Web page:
If you’re a landlord and are worried about reducing the rent you charge, it is important that there is also help available to you, for example, you can ask your bank for a mortgage holiday. We’ve detailed what the Financial Conduct Authority have done to support homeowners here
Not every household will need assistance budgeting, but in any situation where somebody has their income reduced, the best advice is to consider as early as possible what changes should be made to their budget, Angel Advance gas produced a basic budget planner for you to use here. Budgeting will allow you to see what non-essential spending can be cut back. Bills such as utilities, council tax and rent should be paid as a priority, as failing to pay these may lead to serious consequences. Knowing how much someone spends will mean that tenants and landlords will be able to manage rent arrears more successfully. Many landlords and tenants alike already do this and will be familiar with the process for creating a budget and, although planning a budget can be time consuming and will require accurate records of spending, it will be worth it. Not only will it help reduce the stress of debt, but it can form the basis for a reasonable repayment plan once the tenant’s finances are back to normal, allowing them to free themselves from debt earlier.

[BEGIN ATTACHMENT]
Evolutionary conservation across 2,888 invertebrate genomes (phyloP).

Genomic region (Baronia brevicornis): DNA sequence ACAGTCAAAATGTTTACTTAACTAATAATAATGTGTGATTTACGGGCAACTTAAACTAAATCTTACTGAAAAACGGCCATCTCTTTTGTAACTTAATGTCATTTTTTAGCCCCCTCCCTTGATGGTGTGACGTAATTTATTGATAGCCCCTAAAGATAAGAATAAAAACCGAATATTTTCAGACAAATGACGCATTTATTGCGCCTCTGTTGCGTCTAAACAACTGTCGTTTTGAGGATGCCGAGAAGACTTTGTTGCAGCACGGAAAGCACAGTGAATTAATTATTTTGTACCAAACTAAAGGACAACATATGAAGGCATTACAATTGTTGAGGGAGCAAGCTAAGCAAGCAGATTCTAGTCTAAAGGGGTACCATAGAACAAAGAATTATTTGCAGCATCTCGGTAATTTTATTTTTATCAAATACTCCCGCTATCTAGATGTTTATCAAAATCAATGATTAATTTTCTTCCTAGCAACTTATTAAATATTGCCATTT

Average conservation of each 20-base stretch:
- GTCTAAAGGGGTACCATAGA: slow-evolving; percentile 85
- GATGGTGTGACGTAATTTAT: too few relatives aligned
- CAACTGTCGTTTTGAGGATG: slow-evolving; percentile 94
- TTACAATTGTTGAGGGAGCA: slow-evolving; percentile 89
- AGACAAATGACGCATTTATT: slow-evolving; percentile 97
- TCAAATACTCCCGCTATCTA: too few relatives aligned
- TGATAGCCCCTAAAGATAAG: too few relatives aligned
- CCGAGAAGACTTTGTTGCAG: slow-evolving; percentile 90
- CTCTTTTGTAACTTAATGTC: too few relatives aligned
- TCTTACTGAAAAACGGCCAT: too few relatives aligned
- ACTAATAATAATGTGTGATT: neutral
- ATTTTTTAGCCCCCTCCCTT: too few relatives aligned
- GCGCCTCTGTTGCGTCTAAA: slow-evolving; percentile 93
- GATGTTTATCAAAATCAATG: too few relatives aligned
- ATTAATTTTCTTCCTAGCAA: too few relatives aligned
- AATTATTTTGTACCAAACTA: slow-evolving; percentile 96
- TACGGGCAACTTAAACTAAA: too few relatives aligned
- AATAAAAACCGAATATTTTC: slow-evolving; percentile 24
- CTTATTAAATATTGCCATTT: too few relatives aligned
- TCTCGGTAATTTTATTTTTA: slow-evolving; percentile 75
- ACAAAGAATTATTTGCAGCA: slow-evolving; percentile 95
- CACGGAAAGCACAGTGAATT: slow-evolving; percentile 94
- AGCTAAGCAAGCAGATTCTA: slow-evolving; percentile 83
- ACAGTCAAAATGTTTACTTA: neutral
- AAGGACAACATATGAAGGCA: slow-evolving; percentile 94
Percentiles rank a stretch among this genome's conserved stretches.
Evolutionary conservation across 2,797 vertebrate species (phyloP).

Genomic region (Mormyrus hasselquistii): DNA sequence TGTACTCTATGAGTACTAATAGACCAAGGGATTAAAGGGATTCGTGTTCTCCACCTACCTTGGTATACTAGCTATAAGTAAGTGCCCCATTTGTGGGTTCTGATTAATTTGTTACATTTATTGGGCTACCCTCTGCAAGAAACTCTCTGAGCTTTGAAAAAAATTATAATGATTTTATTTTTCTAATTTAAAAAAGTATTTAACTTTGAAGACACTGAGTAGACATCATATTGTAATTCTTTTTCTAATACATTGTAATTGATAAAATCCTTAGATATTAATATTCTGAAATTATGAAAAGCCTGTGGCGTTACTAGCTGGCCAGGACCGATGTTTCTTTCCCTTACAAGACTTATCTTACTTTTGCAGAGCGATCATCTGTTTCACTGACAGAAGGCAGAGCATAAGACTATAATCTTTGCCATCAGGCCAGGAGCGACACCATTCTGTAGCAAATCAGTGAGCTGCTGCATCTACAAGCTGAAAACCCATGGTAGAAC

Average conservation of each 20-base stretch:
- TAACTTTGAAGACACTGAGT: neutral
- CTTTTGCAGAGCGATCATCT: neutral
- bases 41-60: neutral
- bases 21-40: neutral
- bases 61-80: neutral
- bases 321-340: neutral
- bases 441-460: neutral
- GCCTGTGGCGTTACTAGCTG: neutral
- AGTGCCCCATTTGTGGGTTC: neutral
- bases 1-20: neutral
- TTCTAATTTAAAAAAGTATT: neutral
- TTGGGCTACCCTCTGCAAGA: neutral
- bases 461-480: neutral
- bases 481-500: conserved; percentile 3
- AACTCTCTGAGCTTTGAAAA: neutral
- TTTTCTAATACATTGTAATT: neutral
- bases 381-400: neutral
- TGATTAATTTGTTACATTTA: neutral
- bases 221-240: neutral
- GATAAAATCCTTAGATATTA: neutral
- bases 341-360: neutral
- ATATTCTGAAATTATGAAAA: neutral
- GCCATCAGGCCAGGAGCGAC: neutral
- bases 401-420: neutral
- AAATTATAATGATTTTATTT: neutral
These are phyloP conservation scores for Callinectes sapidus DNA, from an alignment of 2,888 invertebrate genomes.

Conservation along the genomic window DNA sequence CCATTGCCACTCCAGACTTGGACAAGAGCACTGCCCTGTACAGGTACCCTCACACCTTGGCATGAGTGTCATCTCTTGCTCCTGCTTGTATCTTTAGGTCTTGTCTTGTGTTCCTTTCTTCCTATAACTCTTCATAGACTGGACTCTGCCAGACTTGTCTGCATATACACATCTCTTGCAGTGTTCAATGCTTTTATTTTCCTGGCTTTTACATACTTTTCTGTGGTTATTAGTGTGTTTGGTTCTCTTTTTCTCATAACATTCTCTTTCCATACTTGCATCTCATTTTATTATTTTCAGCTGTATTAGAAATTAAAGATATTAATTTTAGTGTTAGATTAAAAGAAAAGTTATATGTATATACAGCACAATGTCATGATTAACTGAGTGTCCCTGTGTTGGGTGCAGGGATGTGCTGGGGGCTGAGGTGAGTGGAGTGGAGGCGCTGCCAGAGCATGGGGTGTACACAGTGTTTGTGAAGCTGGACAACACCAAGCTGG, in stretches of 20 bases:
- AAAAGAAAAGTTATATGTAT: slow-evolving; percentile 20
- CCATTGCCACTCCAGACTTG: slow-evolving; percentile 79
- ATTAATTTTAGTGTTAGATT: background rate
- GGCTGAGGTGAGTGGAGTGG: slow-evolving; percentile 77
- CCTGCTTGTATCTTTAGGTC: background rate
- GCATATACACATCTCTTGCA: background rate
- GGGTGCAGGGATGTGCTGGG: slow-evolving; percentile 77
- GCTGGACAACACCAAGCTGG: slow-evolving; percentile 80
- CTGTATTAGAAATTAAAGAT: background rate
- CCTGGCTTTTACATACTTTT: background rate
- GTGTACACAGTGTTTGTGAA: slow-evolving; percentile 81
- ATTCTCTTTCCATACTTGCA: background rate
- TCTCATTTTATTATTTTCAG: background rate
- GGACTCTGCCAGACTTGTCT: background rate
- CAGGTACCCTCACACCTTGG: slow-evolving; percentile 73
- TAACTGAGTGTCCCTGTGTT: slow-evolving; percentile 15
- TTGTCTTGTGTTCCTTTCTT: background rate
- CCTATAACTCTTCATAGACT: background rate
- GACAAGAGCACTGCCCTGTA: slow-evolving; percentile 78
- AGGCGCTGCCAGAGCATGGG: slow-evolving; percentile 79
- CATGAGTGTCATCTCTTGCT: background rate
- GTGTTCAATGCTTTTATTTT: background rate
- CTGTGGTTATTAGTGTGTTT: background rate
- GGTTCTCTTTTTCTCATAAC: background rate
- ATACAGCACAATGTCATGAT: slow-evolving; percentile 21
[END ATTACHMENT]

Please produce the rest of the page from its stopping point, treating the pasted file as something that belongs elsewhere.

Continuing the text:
Accurate information is key to budgeting. Ideally individuals should refer to at least their last three months of credit card and bank statements, as well as their shopping receipts for regular spending.
These can be used to add up how much they normally spend each month and compare it to the income they expect to receive in future months. Once this budget plan has been completed, the households may wish to refer to it in discussions with their landlord if they are unable to pay all the rent.